When will the US-China trade war end? No one has a crystal ball. But the trade war has certainly entered a new stage.
From imposing a ban on exports to ZTE Corp. to the arrest of Huawei chief financial officer Meng Wanzhou in Canada, US President Donald Trump is obviously stepping up the pressure on China.
Why would Washington bother to target one private firm when the trade conflict has already escalated to the national level?
Take a look at 5G development, and you might find some clues.
Though the United States owns the most advanced chip technology, its share in the 5G infrastructure market is almost zero.
And 5G will be the key battlefield for all nations next year. Huawei, ZTE, Nokia, Samsung, Ericsson and other major telecommunications players are all eyeing the 5G market.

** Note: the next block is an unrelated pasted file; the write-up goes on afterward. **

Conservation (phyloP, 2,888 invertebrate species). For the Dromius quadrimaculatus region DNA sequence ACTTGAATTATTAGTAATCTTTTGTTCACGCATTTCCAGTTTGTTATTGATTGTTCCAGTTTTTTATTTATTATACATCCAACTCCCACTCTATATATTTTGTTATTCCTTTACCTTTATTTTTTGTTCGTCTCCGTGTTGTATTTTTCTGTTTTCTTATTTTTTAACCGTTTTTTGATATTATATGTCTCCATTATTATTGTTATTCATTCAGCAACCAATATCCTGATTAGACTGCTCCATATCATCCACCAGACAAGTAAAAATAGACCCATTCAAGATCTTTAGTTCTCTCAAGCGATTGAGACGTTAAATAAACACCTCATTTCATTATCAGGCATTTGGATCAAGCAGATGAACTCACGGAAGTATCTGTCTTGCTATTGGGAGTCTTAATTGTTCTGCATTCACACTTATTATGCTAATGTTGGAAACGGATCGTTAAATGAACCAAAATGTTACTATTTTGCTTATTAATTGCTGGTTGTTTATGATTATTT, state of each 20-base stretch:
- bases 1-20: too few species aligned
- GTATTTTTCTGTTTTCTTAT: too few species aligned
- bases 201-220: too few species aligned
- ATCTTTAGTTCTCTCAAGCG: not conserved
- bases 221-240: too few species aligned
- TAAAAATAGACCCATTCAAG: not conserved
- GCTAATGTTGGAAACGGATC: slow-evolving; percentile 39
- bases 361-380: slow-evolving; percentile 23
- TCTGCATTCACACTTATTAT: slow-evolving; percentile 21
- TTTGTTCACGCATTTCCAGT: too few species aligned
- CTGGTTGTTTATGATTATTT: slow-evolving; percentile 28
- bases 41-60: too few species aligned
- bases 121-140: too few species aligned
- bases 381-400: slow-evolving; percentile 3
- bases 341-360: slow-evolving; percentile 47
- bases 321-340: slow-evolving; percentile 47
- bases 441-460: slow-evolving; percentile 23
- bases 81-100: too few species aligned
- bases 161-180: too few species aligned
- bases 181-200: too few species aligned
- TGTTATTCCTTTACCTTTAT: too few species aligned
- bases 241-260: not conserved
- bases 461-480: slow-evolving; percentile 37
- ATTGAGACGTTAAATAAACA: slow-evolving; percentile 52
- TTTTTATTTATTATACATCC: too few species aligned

As a backbone to the building of smart cities, 5G is so critical that the US would struggle to catch up once Huawei and ZTE secure over 50 percent share of the market. Waiting for the next major wireless network upgrade would take another 8-10 years at least.
That’s why the Trump administration is lobbying other nations not to buy telecoms equipment from Huawei or ZTE, which is an obvious move to contain China’s emerging telecom giants.
An escalation of the current trade war would undermine both the US and China.
Trump won’t let the trade war extend too long since that would upset the very US corporates that have been supporting him.
Meng’s arrest may actually be part of Trump’s strategy to gain more bargaining chips to close a favorable deal with Beijing quickly.
This article appeared in the Hong Kong Economic Journal on Dec 18
Translation by Julie Zhu
[Chinese version 中文版]
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